While most scholars focus on Giovanni Piranesi’s etchings and artwork, Heather Hyde Minor and Carolyn Yerkes, associate professor of early modern architecture, instead draw attention to his work as maker of books in Piranesi Unbound (Princeton University Press). Drawing on new research, the authors reveal new insight into Piranesi’s readers and ways in which his books were used. 

On Being Me (Princeton University Press) is an accessible collection of essays about using philosophy to contemplate a wide avenue of human concerns such as death, love, and regret. Written by moral philosopher J. David Velleman *83, the book, which is illustrated by Emily C. Bernstein, presents an invitation to use philosophy in moments of need. 

Dan-el Padilla Peralta ’06 integrates archaeology, anthropology, and sociology in Divine Institutions (Princeton University Press) to argue that religion held the ancient Roman community together as it underwent vast political and cultural change while expanding into an empire. Padilla Peralta shows how religious observance was a prime strategy for uniting Romans of many different backgrounds.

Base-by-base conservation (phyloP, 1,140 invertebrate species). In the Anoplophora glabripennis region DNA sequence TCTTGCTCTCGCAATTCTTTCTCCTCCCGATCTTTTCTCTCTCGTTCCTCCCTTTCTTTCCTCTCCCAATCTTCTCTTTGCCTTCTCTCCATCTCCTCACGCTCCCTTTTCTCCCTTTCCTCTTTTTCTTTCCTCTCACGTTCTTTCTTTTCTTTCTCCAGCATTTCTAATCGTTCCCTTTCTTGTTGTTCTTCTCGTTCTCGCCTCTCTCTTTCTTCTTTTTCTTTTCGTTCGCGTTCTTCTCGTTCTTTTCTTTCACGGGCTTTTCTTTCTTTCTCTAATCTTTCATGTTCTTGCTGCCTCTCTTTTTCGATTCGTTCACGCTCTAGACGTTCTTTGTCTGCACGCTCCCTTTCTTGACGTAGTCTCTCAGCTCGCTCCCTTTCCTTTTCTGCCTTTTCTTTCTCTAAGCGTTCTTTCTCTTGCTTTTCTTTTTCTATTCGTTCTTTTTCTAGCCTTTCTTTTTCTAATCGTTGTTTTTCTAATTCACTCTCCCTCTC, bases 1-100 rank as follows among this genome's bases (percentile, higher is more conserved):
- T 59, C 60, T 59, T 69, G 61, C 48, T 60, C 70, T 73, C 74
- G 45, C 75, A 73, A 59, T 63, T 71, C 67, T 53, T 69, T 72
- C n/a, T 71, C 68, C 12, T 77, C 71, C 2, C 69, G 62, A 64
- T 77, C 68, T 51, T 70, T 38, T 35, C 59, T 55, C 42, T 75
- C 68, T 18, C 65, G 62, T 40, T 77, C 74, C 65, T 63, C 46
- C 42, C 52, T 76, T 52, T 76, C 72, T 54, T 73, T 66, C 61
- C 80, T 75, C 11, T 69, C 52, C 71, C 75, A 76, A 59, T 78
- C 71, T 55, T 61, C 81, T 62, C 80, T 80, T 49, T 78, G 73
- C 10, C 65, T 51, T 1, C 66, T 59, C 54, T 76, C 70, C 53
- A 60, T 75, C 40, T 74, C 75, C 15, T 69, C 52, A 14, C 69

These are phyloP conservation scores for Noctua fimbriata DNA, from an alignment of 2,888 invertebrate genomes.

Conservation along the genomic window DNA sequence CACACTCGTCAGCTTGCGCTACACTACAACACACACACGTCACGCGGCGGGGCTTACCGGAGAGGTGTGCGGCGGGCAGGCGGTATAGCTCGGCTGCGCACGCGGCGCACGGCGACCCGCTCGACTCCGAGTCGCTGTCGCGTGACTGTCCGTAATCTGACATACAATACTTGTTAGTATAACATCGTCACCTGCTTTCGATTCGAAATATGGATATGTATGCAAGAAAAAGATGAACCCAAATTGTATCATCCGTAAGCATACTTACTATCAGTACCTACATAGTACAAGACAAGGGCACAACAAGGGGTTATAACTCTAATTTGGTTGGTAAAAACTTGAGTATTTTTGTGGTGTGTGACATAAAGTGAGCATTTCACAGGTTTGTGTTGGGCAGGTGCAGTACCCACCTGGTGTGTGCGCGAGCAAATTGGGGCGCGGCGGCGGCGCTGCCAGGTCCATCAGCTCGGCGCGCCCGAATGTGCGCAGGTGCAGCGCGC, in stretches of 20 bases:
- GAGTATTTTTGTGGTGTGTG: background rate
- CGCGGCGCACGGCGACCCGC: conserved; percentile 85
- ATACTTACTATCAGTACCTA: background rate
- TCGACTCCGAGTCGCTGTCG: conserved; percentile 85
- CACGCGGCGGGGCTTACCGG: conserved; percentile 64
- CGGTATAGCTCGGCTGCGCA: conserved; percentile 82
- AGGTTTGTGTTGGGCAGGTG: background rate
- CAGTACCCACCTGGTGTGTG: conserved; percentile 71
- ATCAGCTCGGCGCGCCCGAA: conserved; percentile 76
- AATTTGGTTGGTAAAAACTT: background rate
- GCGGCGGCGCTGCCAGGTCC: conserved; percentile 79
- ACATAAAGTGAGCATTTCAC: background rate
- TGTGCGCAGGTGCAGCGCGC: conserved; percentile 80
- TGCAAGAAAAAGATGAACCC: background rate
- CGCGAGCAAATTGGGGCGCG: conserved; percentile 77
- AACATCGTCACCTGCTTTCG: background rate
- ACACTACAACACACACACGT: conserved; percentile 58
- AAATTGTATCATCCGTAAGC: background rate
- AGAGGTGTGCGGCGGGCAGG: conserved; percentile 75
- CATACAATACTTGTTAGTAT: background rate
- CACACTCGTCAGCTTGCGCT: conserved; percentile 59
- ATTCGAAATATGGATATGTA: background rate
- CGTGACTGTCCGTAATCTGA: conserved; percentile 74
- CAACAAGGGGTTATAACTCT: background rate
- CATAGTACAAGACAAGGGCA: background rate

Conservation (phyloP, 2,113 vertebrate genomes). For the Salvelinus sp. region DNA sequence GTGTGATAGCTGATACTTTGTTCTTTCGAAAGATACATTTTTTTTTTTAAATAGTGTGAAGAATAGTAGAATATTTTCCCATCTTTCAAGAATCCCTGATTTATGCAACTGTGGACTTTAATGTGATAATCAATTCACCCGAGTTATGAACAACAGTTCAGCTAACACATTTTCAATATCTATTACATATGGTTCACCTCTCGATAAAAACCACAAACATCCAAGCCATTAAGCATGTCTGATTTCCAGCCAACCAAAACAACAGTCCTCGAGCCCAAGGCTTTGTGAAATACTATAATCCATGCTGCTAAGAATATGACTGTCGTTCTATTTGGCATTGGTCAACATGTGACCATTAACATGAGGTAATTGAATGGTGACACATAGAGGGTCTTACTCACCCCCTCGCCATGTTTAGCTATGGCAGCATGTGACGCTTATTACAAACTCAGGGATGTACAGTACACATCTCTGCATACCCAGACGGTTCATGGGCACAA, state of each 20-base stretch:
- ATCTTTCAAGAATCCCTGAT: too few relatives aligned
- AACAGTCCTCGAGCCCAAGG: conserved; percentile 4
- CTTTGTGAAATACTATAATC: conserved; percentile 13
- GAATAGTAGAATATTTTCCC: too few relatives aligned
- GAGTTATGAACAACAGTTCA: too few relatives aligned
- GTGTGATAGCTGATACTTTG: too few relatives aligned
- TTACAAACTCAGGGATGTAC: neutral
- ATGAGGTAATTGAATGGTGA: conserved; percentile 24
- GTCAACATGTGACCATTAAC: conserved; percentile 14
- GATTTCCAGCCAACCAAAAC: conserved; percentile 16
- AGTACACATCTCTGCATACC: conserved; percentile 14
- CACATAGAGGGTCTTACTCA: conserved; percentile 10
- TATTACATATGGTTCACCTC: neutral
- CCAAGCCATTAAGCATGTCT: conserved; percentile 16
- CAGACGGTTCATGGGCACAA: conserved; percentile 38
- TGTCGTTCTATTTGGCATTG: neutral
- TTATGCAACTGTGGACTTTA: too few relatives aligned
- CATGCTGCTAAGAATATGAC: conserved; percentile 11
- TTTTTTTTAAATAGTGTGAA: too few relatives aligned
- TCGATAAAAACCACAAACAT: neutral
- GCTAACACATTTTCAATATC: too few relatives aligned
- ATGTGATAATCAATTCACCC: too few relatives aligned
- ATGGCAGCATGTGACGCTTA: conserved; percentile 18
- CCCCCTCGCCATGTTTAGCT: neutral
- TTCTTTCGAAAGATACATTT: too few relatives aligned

Peter Singer, professor of bioethics, has challenged meat-eating for more than 40 years. In Why Vegan? Eating Ethically (Liveright), Singer presents a collection of the most influential essays of his career to condemn the consumption of animal products on the basis of the environment, public health, and animal rights.

Degenerative Realism: Novel and Nation in Twenty-First-Century France (Columbia University Press) by French professor Christy Wampole examines a new trend in bestselling French novels that use the realist genre in a style she calls “degenerative realism.” These novels represent a range of fears — from immigration and demographic change to new technologies and globalization — that often form the backdrop for a dystopian breakdown of societies.